Spotlight on Engagement: Barb King

Improving ambulation during a hospital stay

Lead Researcher: Barb King, PhD, RN, APRN-BC; UW-Madison School of Nursing

Barb King photoWhat is the focus of your research?

The focus of my research is to improve outcomes for hospitalized older adults. The route I’m taking to do this is to find out how we can improve ambulation during a hospital stay.

How has stakeholder engagement helped your project so far?

I have interviewed patients one-on-one about their experiences during hospital stays. I have also been working with a Patient Advisory Board of older adults since January, 2018. The stakeholders on my advisory board have provided us with so much information about how patients think about and perceive their experiences related to hospital stays and ambulation.

For example, I’ve learned how frightening and isolating hospitals can be for patients – I don’t think that I truly realized this before. What kind of fear are we imposing on our older patient population? We have to rethink what hospital environments do and how we can make them better. Having places that patients can walk to is necessary, like the garden patios at UW-Hospital. We have to figure how to do this inside the hospital during colder months too. We should structure hospital environments that are comfortable for patients and provide a place to socialize together. This is critically important to the healing process.

Also, it has been interesting to learn about the differences in perspective between patients and healthcare staff. For example, patients can be identified as a fall risk during their stay. This is something that hospital staff do to provide good care and keep patients safe. It might include putting a motion sensor alarm on a patient’s bed so that if they get up, healthcare staff will be able to get there quickly to make sure the patient is okay. Patients may have an entirely different perspective on whether or not they are a fall-risk. In addition, they see the alarms as a tether to keep them in bed – loud, frightening and unnecessary. It really shows that we don’t always understand how patients want to be treated. Working with my Patient Advisory Board is really informing how we think about patient-centered approaches to improve ambulation.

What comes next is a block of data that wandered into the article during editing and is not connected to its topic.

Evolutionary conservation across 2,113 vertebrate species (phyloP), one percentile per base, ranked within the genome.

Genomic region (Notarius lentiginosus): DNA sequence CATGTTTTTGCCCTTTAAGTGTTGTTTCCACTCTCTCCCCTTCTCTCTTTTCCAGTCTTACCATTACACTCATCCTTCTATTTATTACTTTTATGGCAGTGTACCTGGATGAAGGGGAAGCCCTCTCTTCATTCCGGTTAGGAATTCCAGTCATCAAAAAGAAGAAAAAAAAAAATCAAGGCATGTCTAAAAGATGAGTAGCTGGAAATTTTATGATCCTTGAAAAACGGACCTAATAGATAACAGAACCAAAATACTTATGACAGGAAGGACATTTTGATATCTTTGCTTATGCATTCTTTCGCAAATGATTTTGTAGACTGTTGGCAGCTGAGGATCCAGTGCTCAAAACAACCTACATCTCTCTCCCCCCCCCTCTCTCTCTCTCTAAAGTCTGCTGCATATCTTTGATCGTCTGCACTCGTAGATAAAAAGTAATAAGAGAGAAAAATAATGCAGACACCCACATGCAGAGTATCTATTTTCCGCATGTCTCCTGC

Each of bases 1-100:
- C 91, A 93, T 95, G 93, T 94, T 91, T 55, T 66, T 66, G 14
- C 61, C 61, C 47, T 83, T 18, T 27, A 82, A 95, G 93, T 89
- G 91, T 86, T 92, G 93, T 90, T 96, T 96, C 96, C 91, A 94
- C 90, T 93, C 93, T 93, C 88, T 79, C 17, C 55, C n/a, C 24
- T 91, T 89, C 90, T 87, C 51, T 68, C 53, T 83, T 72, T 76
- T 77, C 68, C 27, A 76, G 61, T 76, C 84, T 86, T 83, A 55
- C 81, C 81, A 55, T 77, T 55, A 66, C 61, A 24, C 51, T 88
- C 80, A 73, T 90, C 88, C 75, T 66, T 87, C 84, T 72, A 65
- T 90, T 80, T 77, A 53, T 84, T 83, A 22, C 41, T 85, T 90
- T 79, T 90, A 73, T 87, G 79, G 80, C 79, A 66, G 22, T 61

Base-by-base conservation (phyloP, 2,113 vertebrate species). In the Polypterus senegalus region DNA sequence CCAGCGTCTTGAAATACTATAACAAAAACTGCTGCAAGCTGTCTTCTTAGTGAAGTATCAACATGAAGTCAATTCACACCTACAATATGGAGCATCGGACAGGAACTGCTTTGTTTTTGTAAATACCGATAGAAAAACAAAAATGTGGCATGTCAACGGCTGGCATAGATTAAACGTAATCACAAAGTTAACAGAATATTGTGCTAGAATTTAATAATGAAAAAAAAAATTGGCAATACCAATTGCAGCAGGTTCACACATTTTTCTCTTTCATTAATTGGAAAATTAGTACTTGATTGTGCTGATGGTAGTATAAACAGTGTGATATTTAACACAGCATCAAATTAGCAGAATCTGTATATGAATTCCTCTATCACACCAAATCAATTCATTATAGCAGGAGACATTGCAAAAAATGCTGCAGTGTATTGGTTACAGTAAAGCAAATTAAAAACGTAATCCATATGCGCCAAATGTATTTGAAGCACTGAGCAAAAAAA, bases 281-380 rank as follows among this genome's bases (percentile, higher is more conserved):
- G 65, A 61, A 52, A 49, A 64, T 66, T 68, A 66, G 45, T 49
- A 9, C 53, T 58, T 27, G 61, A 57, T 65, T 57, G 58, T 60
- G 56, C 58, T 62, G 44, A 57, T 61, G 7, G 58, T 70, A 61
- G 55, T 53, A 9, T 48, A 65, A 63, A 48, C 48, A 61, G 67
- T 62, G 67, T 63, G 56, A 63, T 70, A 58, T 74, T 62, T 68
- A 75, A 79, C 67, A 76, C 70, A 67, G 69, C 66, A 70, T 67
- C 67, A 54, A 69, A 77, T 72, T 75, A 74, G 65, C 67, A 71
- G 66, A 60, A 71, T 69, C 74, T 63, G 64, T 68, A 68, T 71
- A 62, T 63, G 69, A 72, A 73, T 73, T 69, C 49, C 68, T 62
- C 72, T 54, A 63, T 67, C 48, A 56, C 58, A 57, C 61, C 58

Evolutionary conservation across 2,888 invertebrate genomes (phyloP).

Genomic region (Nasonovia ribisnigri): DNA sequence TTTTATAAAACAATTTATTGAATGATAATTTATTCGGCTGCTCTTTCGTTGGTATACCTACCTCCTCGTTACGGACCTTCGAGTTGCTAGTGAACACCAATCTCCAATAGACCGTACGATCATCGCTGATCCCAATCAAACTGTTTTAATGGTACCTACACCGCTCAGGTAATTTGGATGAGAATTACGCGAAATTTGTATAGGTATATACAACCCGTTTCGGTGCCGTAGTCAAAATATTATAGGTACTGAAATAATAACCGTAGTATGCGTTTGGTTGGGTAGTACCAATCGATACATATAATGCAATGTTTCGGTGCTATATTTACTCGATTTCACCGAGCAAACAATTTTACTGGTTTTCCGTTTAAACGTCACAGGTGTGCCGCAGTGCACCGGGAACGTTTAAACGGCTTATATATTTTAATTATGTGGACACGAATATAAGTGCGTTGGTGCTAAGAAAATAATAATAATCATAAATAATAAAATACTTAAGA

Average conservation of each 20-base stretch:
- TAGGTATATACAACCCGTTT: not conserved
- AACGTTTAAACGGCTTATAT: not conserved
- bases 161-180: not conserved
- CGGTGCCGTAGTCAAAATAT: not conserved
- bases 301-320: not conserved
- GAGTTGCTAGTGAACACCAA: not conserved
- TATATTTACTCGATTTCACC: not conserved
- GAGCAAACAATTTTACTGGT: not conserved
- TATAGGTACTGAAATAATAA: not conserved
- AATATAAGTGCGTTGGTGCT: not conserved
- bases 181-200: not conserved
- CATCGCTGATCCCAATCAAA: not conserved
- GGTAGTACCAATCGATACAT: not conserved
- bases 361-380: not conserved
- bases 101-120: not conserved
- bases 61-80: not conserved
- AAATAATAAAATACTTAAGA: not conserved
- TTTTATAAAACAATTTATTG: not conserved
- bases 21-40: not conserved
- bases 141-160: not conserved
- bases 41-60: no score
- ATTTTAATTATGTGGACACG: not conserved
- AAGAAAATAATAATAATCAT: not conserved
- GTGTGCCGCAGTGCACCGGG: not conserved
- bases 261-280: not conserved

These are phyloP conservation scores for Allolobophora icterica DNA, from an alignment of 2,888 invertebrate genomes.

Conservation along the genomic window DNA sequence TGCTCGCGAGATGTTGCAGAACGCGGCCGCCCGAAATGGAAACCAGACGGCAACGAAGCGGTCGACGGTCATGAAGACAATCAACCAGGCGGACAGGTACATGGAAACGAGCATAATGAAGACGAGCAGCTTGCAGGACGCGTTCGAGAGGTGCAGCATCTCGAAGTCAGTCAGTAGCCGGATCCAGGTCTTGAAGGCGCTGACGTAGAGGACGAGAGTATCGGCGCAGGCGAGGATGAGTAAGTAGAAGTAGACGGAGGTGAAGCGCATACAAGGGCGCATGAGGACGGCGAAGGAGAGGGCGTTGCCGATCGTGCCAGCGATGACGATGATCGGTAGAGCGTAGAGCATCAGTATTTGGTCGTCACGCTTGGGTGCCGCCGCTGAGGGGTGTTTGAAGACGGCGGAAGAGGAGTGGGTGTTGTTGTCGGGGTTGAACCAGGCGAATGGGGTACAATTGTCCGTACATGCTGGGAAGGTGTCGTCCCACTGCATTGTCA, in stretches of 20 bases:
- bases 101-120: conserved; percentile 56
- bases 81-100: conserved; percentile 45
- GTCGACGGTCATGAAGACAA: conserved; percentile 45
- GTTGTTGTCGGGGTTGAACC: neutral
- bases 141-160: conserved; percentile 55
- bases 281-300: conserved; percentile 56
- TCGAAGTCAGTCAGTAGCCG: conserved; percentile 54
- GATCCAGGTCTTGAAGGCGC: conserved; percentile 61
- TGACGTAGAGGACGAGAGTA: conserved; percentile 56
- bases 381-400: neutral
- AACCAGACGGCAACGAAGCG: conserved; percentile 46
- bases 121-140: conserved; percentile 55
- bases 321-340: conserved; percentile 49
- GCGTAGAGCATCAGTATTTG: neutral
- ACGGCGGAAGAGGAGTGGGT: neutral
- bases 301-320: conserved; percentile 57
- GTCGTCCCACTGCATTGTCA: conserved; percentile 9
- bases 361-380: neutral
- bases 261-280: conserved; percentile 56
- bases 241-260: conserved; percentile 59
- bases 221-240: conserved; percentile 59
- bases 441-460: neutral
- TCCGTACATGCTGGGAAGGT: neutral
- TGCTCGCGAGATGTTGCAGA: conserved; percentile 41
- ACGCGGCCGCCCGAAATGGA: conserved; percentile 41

In addition, having the CARDS look at our recruitment materials was so valuable! I had used plain language and thought that would be enough, but hearing the CARDS feedback as they reviewed our recruitment flyer and letter was really helpful. They told us when things were confusing or frightening, and offered suggestions for how we could be clearer and less wordy with our language. This helped us create recruitment materials that were effective – they made people more likely to say, “Yes I’d like to be involved!”

What is a lesson you’ve learned from your stakeholder engagement work?

Oh gosh I have learned so much! What I found really eye opening was the recruitment process for my Patient Advisory Board. I thought I was offering a good amount of money as payment for participants, and that this alone would be really enticing. I learned that it takes a personal touch and building connections to recruit participants to an advisory board. I was fortunate to have included WINRS in my grant budget. They helped us connect with two community centers in Madison. WINRS set up meetings for us with key staff at the Goodman Community Center and the Lussier Community Education Center, and those staff enabled us to move forward much more quickly with recruitment. Otherwise, who knows, I might still be looking for people for my advisory board!

What WINRS services were provided to your team?

  • CARDS meeting to review a recruitment flyer and recruitment letter
  • Advice on recruiting community members for Patient Advisory Board (PAB); Arranged meetings with key community center contacts
  • Targeted orientation program, developed and co-delivered by WINRS staff, for Patient Advisory Board
  • Ongoing coaching to create effective meeting agendas and activities to support stakeholder engagement


Each month, WINRS interviews research teams we’ve worked with to ask about the benefits and challenges related to stakeholder engagement. If you’d like to be interviewed, please email